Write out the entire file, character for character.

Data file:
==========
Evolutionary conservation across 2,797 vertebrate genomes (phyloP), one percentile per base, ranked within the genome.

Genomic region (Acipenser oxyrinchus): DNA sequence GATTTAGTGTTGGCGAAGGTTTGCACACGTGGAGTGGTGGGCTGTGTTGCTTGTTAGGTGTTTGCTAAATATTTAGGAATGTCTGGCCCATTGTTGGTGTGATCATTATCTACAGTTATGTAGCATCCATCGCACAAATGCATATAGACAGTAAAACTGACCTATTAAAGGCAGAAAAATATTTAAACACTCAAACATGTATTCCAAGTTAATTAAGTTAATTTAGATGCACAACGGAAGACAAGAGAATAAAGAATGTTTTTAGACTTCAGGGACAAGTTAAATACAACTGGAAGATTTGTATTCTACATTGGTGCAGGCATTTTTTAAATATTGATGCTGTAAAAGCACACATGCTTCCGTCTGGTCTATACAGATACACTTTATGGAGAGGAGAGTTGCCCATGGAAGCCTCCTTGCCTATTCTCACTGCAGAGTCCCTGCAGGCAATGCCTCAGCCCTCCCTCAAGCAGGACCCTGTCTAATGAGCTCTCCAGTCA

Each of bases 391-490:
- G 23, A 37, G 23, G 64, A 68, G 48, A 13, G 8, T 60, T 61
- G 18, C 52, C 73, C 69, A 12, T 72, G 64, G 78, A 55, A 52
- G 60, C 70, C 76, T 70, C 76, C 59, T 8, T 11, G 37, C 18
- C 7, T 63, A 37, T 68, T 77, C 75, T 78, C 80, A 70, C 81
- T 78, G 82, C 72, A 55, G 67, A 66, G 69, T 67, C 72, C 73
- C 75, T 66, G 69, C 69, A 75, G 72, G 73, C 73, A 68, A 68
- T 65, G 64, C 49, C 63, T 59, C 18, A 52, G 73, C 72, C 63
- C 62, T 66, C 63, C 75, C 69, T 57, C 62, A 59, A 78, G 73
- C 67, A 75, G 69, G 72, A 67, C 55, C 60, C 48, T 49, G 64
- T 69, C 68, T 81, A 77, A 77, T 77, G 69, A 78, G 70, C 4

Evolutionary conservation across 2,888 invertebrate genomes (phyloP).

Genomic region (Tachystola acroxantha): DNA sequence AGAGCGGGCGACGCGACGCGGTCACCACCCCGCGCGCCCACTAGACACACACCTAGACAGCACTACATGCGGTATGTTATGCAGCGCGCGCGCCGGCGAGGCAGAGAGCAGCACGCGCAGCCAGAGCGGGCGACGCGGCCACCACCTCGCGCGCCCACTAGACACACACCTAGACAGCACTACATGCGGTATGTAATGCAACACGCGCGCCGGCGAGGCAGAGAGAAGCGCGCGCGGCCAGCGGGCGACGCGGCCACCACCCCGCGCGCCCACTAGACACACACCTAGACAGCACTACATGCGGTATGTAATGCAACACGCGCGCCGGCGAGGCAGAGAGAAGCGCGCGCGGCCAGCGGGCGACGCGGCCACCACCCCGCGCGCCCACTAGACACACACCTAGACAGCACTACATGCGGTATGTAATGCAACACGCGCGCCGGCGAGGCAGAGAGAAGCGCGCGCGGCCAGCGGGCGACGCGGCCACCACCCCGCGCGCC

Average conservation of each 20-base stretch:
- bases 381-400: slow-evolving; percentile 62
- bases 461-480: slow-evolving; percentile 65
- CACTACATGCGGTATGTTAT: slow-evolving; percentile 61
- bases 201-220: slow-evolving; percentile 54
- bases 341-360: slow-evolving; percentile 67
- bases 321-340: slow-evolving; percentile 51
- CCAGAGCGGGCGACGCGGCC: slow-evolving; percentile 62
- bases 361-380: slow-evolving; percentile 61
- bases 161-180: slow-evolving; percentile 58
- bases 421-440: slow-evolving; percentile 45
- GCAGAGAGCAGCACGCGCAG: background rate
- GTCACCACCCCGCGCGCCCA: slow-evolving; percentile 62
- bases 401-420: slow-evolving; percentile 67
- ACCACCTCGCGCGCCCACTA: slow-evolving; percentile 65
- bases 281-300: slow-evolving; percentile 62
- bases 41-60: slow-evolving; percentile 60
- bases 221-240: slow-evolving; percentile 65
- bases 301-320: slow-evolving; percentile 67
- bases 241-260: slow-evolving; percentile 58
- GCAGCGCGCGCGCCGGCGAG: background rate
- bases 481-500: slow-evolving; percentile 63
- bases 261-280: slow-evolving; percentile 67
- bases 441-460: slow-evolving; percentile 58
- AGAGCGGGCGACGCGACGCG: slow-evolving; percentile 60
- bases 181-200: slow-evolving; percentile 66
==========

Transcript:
Evolutionary conservation across 2,797 vertebrate genomes (phyloP), one percentile per base, ranked within the genome.

Genomic region (Acipenser oxyrinchus): DNA sequence GATTTAGTGTTGGCGAAGGTTTGCACACGTGGAGTGGTGGGCTGTGTTGCTTGTTAGGTGTTTGCTAAATATTTAGGAATGTCTGGCCCATTGTTGGTGTGATCATTATCTACAGTTATGTAGCATCCATCGCACAAATGCATATAGACAGTAAAACTGACCTATTAAAGGCAGAAAAATATTTAAACACTCAAACATGTATTCCAAGTTAATTAAGTTAATTTAGATGCACAACGGAAGACAAGAGAATAAAGAATGTTTTTAGACTTCAGGGACAAGTTAAATACAACTGGAAGATTTGTATTCTACATTGGTGCAGGCATTTTTTAAATATTGATGCTGTAAAAGCACACATGCTTCCGTCTGGTCTATACAGATACACTTTATGGAGAGGAGAGTTGCCCATGGAAGCCTCCTTGCCTATTCTCACTGCAGAGTCCCTGCAGGCAATGCCTCAGCCCTCCCTCAAGCAGGACCCTGTCTAATGAGCTCTCCAGTCA

Each of bases 391-490:
- G 23, A 37, G 23, G 64, A 68, G 48, A 13, G 8, T 60, T 61
- G 18, C 52, C 73, C 69, A 12, T 72, G 64, G 78, A 55, A 52
- G 60, C 70, C 76, T 70, C 76, C 59, T 8, T 11, G 37, C 18
- C 7, T 63, A 37, T 68, T 77, C 75, T 78, C 80, A 70, C 81
- T 78, G 82, C 72, A 55, G 67, A 66, G 69, T 67, C 72, C 73
- C 75, T 66, G 69, C 69, A 75, G 72, G 73, C 73, A 68, A 68
- T 65, G 64, C 49, C 63, T 59, C 18, A 52, G 73, C 72, C 63
- C 62, T 66, C 63, C 75, C 69, T 57, C 62, A 59, A 78, G 73
- C 67, A 75, G 69, G 72, A 67, C 55, C 60, C 48, T 49, G 64
- T 69, C 68, T 81, A 77, A 77, T 77, G 69, A 78, G 70, C 4

Evolutionary conservation across 2,888 invertebrate genomes (phyloP).

Genomic region (Tachystola acroxantha): DNA sequence AGAGCGGGCGACGCGACGCGGTCACCACCCCGCGCGCCCACTAGACACACACCTAGACAGCACTACATGCGGTATGTTATGCAGCGCGCGCGCCGGCGAGGCAGAGAGCAGCACGCGCAGCCAGAGCGGGCGACGCGGCCACCACCTCGCGCGCCCACTAGACACACACCTAGACAGCACTACATGCGGTATGTAATGCAACACGCGCGCCGGCGAGGCAGAGAGAAGCGCGCGCGGCCAGCGGGCGACGCGGCCACCACCCCGCGCGCCCACTAGACACACACCTAGACAGCACTACATGCGGTATGTAATGCAACACGCGCGCCGGCGAGGCAGAGAGAAGCGCGCGCGGCCAGCGGGCGACGCGGCCACCACCCCGCGCGCCCACTAGACACACACCTAGACAGCACTACATGCGGTATGTAATGCAACACGCGCGCCGGCGAGGCAGAGAGAAGCGCGCGCGGCCAGCGGGCGACGCGGCCACCACCCCGCGCGCC

Average conservation of each 20-base stretch:
- bases 381-400: slow-evolving; percentile 62
- bases 461-480: slow-evolving; percentile 65
- CACTACATGCGGTATGTTAT: slow-evolving; percentile 61
- bases 201-220: slow-evolving; percentile 54
- bases 341-360: slow-evolving; percentile 67
- bases 321-340: slow-evolving; percentile 51
- CCAGAGCGGGCGACGCGGCC: slow-evolving; percentile 62
- bases 361-380: slow-evolving; percentile 61
- bases 161-180: slow-evolving; percentile 58
- bases 421-440: slow-evolving; percentile 45
- GCAGAGAGCAGCACGCGCAG: background rate
- GTCACCACCCCGCGCGCCCA: slow-evolving; percentile 62
- bases 401-420: slow-evolving; percentile 67
- ACCACCTCGCGCGCCCACTA: slow-evolving; percentile 65
- bases 281-300: slow-evolving; percentile 62
- bases 41-60: slow-evolving; percentile 60
- bases 221-240: slow-evolving; percentile 65
- bases 301-320: slow-evolving; percentile 67
- bases 241-260: slow-evolving; percentile 58
- GCAGCGCGCGCGCCGGCGAG: background rate
- bases 481-500: slow-evolving; percentile 63
- bases 261-280: slow-evolving; percentile 67
- bases 441-460: slow-evolving; percentile 58
- AGAGCGGGCGACGCGACGCG: slow-evolving; percentile 60
- bases 181-200: slow-evolving; percentile 66